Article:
The other thing is that there was the idea of ursury, that is the rule that a Christian could not lend money to a Christian and charge interest. Actually, the idea is that it is supposed to be lending money at unjust rates of interest, though that is a whole different ball game (and I could then go down the road of the advertising industry that takes money from credit card companies to encourage people to go into debt). Since Christians couldn't lend to Christians, if somebody wanted a loan they would have to look elsewhere, and the story goes that the Jews were more than happy to lend to them, and had no problems charging interest as well.

However, the story here is not so much about lending money and charging interest, but rather about people's treatment of each other. Shylock is naturally suspicious of Antonio, particularly since we are told that Antonio really doesn't treat Shylock all that well - in fact he is downright contemptuous of him. However, Shylock returns kind with kind, and seeing Antonio's desperation, takes advantage of it by agreeing to loan him the money, in return for a pound of flesh if he can't pay back. This, of course happens, and Shylock becomes so determined to get his pound of flesh that he even refuses to take double the original loan. In the end, this doggedness results in him getting nothing.

Of course, Shylock claims that he is well within his rights, and in a way he is (ignoring the fact that the contract would be null and void on the grounds that you simply cannot enter into a contract that gives somebody else the right to kill you, though I am not taking Euthanasia into account here). He even justifies his actions by claiming that he is doing what anybody else in his position would do - yet there is a problem - vengeance never actually gets you anywhere.

I guess this is where the whole issue with Shylock comes down - it is a question of vengeance, and in seeking vengeance against Antonio, despite having been wronged by Antonio, only ends up causing more problems for him. As such, I don't think Shakespeare is being deliberately anti-semitic, but instead is using the Jew, a character who has a legitimate grievance against people, as an instrument to remind us that vengeance for the sake of vengeance never gets people anywhere.

And the Judges

Shakespeare seems to love to have strong female roles in this plays, particularly women who enter into the world of men and have a significant impact therein. This play is no exception, and follows the tradition of cross dressing characters. Mind you, since women weren't allowed on stage anyway, female roles were played by boys, and thus you end up with the situation in As You Like It where you have a boy, playing a girl, playing a boy, who is pretending to be a girl. However, in this play, we don't have the situation where the woman must disguise herself as a man for her own protection, but rather she is taking the role of a man to outwit the men - and does it in two ways.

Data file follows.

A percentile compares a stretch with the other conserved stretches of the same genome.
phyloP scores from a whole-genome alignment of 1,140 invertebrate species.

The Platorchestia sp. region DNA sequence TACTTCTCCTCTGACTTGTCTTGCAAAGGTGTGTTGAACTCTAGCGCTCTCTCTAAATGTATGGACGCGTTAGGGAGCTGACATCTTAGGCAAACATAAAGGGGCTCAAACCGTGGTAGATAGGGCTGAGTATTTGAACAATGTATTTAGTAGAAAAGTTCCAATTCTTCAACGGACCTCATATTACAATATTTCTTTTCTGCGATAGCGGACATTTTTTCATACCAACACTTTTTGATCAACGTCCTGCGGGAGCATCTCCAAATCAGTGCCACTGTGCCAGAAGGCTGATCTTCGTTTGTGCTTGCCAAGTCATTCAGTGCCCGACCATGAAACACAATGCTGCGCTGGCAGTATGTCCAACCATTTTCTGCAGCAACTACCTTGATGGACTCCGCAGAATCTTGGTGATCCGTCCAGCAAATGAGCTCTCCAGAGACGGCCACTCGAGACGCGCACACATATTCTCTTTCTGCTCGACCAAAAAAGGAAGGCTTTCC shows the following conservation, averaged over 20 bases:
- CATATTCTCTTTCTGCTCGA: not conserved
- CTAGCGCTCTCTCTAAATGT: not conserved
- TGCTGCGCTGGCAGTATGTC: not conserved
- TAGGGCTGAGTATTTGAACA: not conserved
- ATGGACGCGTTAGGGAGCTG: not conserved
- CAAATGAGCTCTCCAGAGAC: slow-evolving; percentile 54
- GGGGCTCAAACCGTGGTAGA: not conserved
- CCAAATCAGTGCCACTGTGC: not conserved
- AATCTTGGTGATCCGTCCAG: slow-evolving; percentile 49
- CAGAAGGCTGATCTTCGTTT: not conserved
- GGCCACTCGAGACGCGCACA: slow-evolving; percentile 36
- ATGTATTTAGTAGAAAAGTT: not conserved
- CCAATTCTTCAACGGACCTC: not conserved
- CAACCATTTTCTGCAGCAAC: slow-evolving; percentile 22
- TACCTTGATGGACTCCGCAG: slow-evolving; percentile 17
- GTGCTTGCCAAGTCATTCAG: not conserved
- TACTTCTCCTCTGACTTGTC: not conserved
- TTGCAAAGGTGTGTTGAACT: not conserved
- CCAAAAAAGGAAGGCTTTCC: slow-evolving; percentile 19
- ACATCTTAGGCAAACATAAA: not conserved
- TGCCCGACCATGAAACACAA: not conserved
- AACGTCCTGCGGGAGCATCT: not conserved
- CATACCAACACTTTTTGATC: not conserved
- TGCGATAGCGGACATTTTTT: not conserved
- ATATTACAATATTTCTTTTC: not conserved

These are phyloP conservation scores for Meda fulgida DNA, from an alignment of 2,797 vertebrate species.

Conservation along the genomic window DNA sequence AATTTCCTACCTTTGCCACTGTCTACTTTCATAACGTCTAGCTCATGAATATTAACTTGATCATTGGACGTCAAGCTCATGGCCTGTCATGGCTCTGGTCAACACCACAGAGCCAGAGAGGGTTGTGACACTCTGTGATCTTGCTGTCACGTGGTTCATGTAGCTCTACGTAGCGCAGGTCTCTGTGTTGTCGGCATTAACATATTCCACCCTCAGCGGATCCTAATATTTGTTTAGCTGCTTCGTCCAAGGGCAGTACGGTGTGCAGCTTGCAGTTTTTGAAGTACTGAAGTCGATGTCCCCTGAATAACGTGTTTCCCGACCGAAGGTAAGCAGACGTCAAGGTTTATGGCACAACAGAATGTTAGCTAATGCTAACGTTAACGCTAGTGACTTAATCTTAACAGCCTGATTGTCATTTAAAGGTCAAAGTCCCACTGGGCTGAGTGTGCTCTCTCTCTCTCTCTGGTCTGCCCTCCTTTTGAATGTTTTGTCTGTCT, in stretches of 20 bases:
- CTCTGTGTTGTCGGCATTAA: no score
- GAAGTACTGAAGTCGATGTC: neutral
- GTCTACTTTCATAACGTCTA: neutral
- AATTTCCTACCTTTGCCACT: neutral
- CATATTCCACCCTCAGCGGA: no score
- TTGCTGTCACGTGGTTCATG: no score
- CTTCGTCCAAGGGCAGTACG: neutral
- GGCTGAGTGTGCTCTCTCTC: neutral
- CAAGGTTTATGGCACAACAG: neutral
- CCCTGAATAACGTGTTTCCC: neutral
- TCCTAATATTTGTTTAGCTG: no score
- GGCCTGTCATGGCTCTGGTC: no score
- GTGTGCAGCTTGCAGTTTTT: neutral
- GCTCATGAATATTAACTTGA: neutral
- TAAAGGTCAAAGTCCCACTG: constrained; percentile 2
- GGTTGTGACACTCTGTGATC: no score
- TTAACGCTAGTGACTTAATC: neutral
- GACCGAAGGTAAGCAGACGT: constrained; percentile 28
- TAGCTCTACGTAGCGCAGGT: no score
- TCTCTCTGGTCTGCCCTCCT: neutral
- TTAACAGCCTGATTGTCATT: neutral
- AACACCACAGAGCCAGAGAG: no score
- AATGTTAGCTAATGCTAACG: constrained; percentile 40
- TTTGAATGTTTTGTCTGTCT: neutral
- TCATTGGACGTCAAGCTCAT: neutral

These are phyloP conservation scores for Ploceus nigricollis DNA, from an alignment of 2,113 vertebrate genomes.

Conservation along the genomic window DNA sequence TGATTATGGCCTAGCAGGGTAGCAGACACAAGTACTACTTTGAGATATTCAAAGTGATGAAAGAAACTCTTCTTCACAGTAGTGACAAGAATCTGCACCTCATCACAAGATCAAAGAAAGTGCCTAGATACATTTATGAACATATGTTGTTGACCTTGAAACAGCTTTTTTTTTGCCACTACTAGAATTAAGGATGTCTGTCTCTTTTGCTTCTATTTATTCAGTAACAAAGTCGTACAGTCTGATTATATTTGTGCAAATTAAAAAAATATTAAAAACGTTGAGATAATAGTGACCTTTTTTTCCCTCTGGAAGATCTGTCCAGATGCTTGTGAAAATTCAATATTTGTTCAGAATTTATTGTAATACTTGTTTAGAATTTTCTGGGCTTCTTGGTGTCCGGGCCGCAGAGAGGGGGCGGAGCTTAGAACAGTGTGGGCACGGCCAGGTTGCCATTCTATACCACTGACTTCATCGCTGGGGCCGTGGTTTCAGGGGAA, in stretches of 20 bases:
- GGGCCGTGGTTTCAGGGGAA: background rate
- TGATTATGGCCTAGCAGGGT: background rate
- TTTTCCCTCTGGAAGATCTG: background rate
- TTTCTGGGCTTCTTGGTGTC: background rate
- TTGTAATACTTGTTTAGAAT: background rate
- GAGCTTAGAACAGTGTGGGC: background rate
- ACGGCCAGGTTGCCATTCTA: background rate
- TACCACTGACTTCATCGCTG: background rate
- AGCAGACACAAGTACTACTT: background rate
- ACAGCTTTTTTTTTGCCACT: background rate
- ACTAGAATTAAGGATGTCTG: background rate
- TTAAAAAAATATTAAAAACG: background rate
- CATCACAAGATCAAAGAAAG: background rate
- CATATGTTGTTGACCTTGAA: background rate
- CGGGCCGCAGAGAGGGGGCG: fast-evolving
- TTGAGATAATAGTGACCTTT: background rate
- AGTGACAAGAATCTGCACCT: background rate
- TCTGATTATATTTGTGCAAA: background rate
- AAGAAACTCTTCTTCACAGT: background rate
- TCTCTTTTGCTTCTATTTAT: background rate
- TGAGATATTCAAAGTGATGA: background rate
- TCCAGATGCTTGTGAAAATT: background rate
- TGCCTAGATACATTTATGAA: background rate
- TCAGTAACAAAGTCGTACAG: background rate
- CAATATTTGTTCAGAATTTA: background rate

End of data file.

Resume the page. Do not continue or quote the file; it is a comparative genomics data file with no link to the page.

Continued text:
First of all Portia takes the role of the judge. From my understanding, she waylays the original judge, and takes his place, with her friend taking the role of the clerk. It seems as if right from the beginning she has a plan to get Antonio out of his contract, however I note that she doesn't jump right into her plan, but lets the case play out for a bit. In a way she is making Antonio sweat, as a reminder that in the future it might not be the best of ideas of give one's enemy such power over one's life.


The other interesting thing is the way they wrap their husbandz around their fingers. In a way Bassinano doesn't come across as the smartest of chaps - in fact none of the males in this play (with the exception of Shylock) come across as being all that smart. They seem to have the habit of shouting their mouths off, such as when Bassiano offers to give the judge whatever he wants as a reward, and literally puts his foot into it when she asks for the ring - the ring that he promised not to give to anybody. Yet, it goes to show how well Portia knows about people, and how to manipulate them in a way that brings her out on top.

The same goes with the three chests - she knows that the suitor that she wants is going to pick the correct chest, because the suitor she wants sees beyond the outward appearances - all that glitters is not gold. The suitors that go for the gold and the silver caskets show a rather shallow aspect to their personality, yet the one that goes for the base metals shows that they see more to a person than one's outward appearance. This is the nature of marriage - it is for life, and in a way one's youthful good looks aren't going to stay with you forever (unless, of course, you happen to be Tom Cruise - does that guy ever age?).


Final Thoughts